Conventional and Unconventional Monetary Policy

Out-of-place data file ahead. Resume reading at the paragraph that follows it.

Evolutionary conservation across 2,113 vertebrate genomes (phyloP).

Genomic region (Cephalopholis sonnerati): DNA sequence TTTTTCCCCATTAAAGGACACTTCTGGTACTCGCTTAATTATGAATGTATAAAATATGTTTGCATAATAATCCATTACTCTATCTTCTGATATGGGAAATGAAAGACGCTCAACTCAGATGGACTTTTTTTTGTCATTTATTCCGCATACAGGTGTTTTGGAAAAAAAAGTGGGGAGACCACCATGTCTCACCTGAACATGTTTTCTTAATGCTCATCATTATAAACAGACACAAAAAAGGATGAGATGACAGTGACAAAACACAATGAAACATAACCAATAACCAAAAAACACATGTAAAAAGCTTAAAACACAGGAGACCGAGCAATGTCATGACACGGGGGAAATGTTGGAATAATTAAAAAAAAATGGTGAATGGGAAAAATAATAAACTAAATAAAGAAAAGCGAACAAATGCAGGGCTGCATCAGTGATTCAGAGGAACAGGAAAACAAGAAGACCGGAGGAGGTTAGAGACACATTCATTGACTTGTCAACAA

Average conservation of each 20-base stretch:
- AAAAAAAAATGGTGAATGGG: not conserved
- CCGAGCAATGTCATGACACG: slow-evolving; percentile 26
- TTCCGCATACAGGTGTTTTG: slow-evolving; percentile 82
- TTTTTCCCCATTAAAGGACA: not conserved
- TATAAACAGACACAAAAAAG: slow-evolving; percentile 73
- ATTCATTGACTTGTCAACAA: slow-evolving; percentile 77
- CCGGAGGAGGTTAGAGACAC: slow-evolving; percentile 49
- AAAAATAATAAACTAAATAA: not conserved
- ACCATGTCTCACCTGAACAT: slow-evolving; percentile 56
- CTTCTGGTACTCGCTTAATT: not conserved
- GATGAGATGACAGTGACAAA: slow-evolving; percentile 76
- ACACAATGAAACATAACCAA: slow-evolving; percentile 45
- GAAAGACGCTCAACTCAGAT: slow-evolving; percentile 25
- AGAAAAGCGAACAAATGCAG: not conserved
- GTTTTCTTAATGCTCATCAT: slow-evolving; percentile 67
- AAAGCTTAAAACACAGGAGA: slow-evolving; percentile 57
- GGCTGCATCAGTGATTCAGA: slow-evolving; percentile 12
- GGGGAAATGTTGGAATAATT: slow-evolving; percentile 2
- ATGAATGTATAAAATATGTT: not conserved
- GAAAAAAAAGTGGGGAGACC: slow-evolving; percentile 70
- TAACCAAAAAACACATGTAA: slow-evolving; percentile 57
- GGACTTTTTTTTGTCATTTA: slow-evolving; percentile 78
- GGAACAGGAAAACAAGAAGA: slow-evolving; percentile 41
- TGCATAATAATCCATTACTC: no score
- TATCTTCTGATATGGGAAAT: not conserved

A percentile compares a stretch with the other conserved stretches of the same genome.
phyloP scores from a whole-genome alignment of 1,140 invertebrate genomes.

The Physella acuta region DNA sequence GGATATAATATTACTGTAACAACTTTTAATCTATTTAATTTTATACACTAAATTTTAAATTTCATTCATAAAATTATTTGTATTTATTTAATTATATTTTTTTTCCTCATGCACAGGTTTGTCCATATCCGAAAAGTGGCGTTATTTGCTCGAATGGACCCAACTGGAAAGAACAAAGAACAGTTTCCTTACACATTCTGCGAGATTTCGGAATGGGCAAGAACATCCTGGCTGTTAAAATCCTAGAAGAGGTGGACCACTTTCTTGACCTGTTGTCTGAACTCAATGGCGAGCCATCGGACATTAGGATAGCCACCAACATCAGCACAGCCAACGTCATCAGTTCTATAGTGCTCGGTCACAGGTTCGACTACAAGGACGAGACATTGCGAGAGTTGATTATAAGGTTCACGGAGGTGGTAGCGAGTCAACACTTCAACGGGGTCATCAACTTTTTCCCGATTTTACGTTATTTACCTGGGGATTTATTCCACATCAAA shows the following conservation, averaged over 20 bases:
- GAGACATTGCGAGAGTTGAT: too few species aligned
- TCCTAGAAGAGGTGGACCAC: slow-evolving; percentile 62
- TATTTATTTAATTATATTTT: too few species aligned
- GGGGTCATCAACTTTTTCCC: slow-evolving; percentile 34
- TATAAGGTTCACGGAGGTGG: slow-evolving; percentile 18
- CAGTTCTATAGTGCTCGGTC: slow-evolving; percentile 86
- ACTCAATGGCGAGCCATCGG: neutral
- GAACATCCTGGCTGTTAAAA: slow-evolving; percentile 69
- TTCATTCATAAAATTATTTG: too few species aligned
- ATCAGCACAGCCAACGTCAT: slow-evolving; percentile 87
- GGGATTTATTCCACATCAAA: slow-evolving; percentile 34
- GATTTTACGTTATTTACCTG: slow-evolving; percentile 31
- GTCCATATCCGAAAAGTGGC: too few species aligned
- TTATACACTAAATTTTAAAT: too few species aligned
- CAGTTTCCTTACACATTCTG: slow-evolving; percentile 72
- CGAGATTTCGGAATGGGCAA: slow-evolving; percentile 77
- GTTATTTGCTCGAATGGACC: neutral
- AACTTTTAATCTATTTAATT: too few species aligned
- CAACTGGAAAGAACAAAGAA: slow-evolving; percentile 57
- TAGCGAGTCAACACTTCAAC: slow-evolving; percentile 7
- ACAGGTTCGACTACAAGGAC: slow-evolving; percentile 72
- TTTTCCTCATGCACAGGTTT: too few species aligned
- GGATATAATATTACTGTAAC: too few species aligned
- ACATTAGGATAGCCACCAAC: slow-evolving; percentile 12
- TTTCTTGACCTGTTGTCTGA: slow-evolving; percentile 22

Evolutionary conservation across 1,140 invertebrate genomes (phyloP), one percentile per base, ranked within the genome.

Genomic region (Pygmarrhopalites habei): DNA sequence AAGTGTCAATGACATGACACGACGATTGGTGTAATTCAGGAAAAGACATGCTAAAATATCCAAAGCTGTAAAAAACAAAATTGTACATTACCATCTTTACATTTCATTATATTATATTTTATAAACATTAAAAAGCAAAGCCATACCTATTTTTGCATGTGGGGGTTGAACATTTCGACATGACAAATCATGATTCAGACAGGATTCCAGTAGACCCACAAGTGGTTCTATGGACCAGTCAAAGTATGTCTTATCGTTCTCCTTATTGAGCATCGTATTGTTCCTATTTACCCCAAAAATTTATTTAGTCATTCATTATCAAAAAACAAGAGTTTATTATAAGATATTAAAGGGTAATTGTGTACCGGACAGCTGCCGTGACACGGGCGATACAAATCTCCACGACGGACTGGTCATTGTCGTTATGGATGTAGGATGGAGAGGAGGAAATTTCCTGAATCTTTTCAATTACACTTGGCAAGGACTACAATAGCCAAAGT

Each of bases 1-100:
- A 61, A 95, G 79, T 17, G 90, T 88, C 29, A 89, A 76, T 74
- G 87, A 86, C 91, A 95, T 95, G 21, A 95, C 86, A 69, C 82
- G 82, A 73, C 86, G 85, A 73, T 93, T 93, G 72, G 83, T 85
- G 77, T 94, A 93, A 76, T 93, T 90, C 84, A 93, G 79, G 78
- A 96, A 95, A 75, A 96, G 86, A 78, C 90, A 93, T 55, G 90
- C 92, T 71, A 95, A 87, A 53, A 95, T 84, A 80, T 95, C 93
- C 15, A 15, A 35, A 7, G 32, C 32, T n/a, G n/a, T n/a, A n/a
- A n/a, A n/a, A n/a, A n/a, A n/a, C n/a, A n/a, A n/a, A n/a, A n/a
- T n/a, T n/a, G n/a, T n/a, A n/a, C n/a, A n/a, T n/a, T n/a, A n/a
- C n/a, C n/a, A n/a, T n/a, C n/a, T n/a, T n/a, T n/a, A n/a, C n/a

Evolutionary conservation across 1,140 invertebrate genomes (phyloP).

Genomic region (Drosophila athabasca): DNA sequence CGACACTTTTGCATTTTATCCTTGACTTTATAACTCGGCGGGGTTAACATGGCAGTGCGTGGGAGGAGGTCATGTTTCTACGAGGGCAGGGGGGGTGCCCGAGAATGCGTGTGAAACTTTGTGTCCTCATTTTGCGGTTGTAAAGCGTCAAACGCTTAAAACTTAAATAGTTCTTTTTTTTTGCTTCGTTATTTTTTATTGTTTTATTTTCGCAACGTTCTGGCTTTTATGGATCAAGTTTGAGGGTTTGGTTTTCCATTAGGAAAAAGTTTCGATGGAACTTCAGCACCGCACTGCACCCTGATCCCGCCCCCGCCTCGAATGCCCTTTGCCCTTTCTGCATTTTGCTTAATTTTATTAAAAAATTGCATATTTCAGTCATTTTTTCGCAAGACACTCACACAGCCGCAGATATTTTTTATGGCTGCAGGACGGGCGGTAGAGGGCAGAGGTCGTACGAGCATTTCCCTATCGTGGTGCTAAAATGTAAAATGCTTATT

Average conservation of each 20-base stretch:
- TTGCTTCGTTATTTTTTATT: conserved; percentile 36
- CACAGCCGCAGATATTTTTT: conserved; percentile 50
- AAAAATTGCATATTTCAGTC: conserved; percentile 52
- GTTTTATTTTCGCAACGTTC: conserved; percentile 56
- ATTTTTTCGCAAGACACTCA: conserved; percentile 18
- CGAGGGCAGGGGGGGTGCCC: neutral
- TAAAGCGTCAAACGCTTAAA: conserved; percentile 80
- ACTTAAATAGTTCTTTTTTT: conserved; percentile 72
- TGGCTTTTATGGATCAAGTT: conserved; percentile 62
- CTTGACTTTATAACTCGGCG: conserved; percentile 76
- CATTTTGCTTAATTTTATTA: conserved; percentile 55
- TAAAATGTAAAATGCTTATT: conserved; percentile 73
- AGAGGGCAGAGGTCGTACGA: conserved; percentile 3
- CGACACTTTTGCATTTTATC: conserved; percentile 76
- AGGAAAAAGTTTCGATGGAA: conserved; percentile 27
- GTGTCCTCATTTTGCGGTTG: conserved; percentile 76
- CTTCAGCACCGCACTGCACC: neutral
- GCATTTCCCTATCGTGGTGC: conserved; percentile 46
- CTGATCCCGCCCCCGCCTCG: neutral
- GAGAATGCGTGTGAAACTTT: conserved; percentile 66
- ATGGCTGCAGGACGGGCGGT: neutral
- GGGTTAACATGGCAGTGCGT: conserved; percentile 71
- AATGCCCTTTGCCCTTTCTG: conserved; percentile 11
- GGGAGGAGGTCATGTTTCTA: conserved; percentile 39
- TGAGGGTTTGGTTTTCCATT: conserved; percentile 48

We extend a standard New Keynesian model to incorporate heterogeneity in spending opportunities and two sources of (potentially time-varying) credit spreads, and to allow a role for the central bank's balance sheet in equilibrium determination. We use the model to investigate the implications of imperfect financial intermediation for familiar monetary policy prescriptions, and to consider additional dimensions of central-bank policy—variations in the size and composition of the central bank's balance sheet, and payment of interest on reserves—alongside the traditional question of the proper choice of an operating target for an overnight policy rate. We also give particular attention to the special problems that arise when the zero lower bound for the policy rate is reached. We show that it is possible to provide criteria for the choice of policy along each of these possible dimensions, within a single unified framework, and to provide policy prescriptions that apply equally when financial markets work efficiently and when they are subject to substantial disruptions, and equally when the zero bound is reached and when it is not a concern.
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